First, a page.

Markets have reached such heady heights that even the super-bulls are getting nervous, and the uncomfortable mood was reflected at last week’s Robertson Stephens & Co technology conference at the Ritz Carlton in San Francisco, where a shock profits warning from LSI Logic Corp set the nervy tone: reporters from Reuters and Dow Jones & Co were on hand to do the honors. f r i Getting under way with the prime culprit, LSI Logic Corp was represented by its vice-president of corporate communications, Bruce Entin, who tried to soothe jumpy nerves by saying that the company’s announcement of a first quarter earnings shortfall may be its low water mark in earnings this year, while carefully warning that the current semiconductor environment was tough to call with confidence; the trouble was caused by cancellations of orders by a small number of personal computer makers – in 1995 the personal computer business was about 20% of LSI’s total revenues whereas in the first quarter, the personal computer business slumped to between zero to 5% of revenues – the reality is that for us the PC business almost went away, Entin told the conference. f r i Rather more upbeat was Cypress Semiconductor Corp, whose vice- president of marketing and sales, Daniel McCranie, said that despite pricing pressure in the static RAM market which comprises about half of it business, the company expects gross margins for its first quarter ending early in April to be higher. s c o Micron Technology Inc chief financial officer Bill Stover brought the assembly right back down to earth by saying that uncertain pricing of dynamic random access memory chips is likely to continue until personal computer manufacturers use up the large inventories that have been putting downward pressure on prices: It is difficult to forecast what the market is going to do, Stover told the conference, noting that the process of setting prices includes determining when manufacturer inventories would decrease; he told of one customer with 35 days of inventory, or 81m units, who is shrinking that to about 31m; he cautioned that Micron’s decision to postpone completion of its new 8 wafer fab in Lehi, Utah could see its present 5% to 6% share of the global memory chip market fall if sales suddenly surged, but the Lehi plant was planned to boost Micron’s worldwide market share to upwards of 10% when it comes online; the Idaho company expects to maintains its position as a low cost leader in the market. f r i Client-server support applications specialist Remedy Corp says it is comfortable it can meet financial estimates that average out at about $1.07 per share this year. conference CUC International Inc says it does plan to make more acquisitions in the future, but they will be smaller than its proposed $2,000m buy of Sierra On-Line Inc and Davidson & Associates Inc, both of which were represented at the conference: its chairman and chief executive Walter Forbes said that future acquisitions will be much smaller to fill in gaps in its on- line shopping strategy, and that it will try to add new areas to enhance consumer spending – although We’ve done the big one, Forbes asserted. s c o Davidson & Associates Inc chief executive Bob Davidson was on hand to say that the company’s full year 1995 earnings report would not disappoint the market: Davidson said the personal computer software business has never been better for his company despite gloomy predictions from analysts that computer and software sales are slowing; addressing another worry, he said that the company is not feeling pressure on its high-end software product prices from lower quality, so-called value-priced software. f r i As for CUC’s other acquisition, Sierra On-Line Inc, Michael Brochu, president and chief operating officer, is cautiously optimistic about its fourth quarter ending this month: the company’s Windows95 only products are still expected to have slow sales, continuing the trend of the previous quarter, Brochu told the conference; he attributed the slow sales to the fact that consumers’ conversion to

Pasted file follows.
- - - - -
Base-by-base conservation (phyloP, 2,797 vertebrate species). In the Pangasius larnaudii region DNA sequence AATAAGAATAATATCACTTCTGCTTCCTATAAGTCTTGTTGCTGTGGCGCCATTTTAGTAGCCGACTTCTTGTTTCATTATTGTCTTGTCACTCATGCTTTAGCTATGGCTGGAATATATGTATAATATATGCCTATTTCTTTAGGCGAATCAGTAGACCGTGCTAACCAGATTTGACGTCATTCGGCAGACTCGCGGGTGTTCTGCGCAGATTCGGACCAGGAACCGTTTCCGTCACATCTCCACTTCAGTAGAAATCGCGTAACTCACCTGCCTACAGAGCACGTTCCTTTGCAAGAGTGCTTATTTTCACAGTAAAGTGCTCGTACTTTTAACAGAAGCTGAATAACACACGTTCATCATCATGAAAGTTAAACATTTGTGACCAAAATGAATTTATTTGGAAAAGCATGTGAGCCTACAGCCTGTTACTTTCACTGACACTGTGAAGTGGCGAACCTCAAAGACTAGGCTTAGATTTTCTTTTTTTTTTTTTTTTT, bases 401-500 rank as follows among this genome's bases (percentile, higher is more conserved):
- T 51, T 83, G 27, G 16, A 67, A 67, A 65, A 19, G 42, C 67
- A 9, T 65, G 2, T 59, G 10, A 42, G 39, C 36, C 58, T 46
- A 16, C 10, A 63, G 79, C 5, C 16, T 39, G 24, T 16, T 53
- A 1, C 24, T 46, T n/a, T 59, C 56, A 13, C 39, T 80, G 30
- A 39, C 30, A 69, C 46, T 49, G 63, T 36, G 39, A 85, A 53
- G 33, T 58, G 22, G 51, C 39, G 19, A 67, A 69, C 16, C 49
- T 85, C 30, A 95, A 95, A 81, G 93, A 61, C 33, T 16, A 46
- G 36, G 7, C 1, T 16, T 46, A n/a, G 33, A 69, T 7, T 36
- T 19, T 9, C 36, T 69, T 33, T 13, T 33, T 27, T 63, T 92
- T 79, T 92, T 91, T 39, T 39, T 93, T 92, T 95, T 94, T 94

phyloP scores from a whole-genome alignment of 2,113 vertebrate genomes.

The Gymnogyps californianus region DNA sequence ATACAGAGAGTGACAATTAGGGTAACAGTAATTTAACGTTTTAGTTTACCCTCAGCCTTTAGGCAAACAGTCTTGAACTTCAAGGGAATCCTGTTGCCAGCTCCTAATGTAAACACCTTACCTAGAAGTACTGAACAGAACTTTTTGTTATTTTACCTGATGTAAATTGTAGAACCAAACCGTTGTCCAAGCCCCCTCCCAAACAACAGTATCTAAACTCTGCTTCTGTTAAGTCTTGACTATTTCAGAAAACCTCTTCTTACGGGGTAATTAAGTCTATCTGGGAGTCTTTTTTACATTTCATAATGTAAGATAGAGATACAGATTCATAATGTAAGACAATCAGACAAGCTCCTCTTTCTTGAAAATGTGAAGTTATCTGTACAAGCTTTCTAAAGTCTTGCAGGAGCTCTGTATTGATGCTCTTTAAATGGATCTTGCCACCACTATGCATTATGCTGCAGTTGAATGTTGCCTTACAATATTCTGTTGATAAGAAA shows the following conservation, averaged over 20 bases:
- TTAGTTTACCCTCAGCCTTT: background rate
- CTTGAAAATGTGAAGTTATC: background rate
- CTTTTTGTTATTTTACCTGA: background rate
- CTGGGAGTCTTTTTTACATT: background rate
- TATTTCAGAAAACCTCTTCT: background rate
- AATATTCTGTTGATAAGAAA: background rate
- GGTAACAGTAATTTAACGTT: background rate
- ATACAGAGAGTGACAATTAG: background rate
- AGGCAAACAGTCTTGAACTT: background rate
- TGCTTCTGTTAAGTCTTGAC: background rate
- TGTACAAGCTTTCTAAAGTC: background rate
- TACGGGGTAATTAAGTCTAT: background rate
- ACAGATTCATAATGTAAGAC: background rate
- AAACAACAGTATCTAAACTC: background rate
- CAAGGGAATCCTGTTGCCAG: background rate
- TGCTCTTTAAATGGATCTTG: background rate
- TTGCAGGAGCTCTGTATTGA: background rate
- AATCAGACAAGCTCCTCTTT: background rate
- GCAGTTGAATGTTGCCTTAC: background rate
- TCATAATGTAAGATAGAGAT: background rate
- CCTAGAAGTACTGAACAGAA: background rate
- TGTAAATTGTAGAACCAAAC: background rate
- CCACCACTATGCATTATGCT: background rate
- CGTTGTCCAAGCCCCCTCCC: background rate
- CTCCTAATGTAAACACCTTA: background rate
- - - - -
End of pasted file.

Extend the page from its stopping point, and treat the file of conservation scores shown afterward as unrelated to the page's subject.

Windows95 isn’t happening quite as quickly as expected, but Sierra still makes MS-DOS and Windows 3.1 back-up versions of its products; the interactive entertainment, education and productivity software for the home consumer will consolidate, Brochu reckons – he expects only five to 10 major players in the future; he also estimates that 50% of Sierra On-Line revenue will be derived from the Internet in five years – most current development projects have Internet links. s c o For a company firmly in the fun-and-games end of the business, life has not been much fun for 3DO Co Inc so far, but chief executive Trip Hawkins says that the games player designer hopes to produce its first quarter of profits this spring, which would mark an earnings turnaround for the game soft- and hardware designer: Keith Benjamin, who is an analyst with the conference host, Robertson, Stephens & Co, estimates that the Interactive Multiplayer company will earn 0.04 a share for its fiscal fourth quarter to March 31, but Hawkins was not prepared to say whether Benjamin was warm or not. f r i s c o Western Digital Corp, a disk drive marker and not much else these days, sent the chairman along to tell the conference that the company expects its Rochester, Minnesota plant to start full production of high-end drives in late August or early September: chairman, president and chief executive Charles Haggerty said production of the personal computer disk drives will start at the end of April, and the company sees potential in the high-end market – it is aiming to achieve $1,000m in revenues from this sector – where margins are higher compared with the desktop sector – by 1999; Western Digital is also planning to expand in the mobile sector of the disk business and is looking at other areas as well. f r i Disk head maker Read-Rite Corp sees the worldwide disk drive market growing at a 15% to 20% rate and its recording heads component market growing at 20% to 25% a year – and Read-Rite will benefit from the increasing number of heads used per disk drive, chairman and chief executive Cyril Yansouni declared: Read-Rite intends to expand its position in the high-end and removable market segments during 1996, expanding from its stronghold of heads for disk drives used in personal computers; it will continue to expand its inductive technology this year, but will finally be ramping up magneto-resistive heads for volume production; it also intends to capitalise on its head-stack manufacturing investment and to expand its presence in Japan. s c o VeriFone Inc’s Roger Bertman, vice-president and general manager of the EIT/Internet commerce division, marched to the podium to assert that Verifone considers the Internet a potentially explosive marketplace: Consumers will have the chance to reach merchants from around the world, Bertman said, noting that one of the factors required for this explosion was the build-up of an Internet payment infrastructure, something that Verifone is actively addressing: currently, payment transactions are not secure, payment management applications are not provided and transaction fees are high due to risk, he said, promising that these were all problems that will be resolved in the next few years. f r i US Robotics Inc chief financial officer Mark Remissong arrived at the platform to say that the diversifying modem manufacturer is comfortable with its current gross margins of 41.8% of revenues going forward; he is also comfortable with analysts’ current financial models for the company, but he declined to be more specific. s c o Payroll processor Paychex Inc’s executive vice-president John Carlen is comfortable with estimates of $0.27 per share for this quarter.

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CBR Staff Writer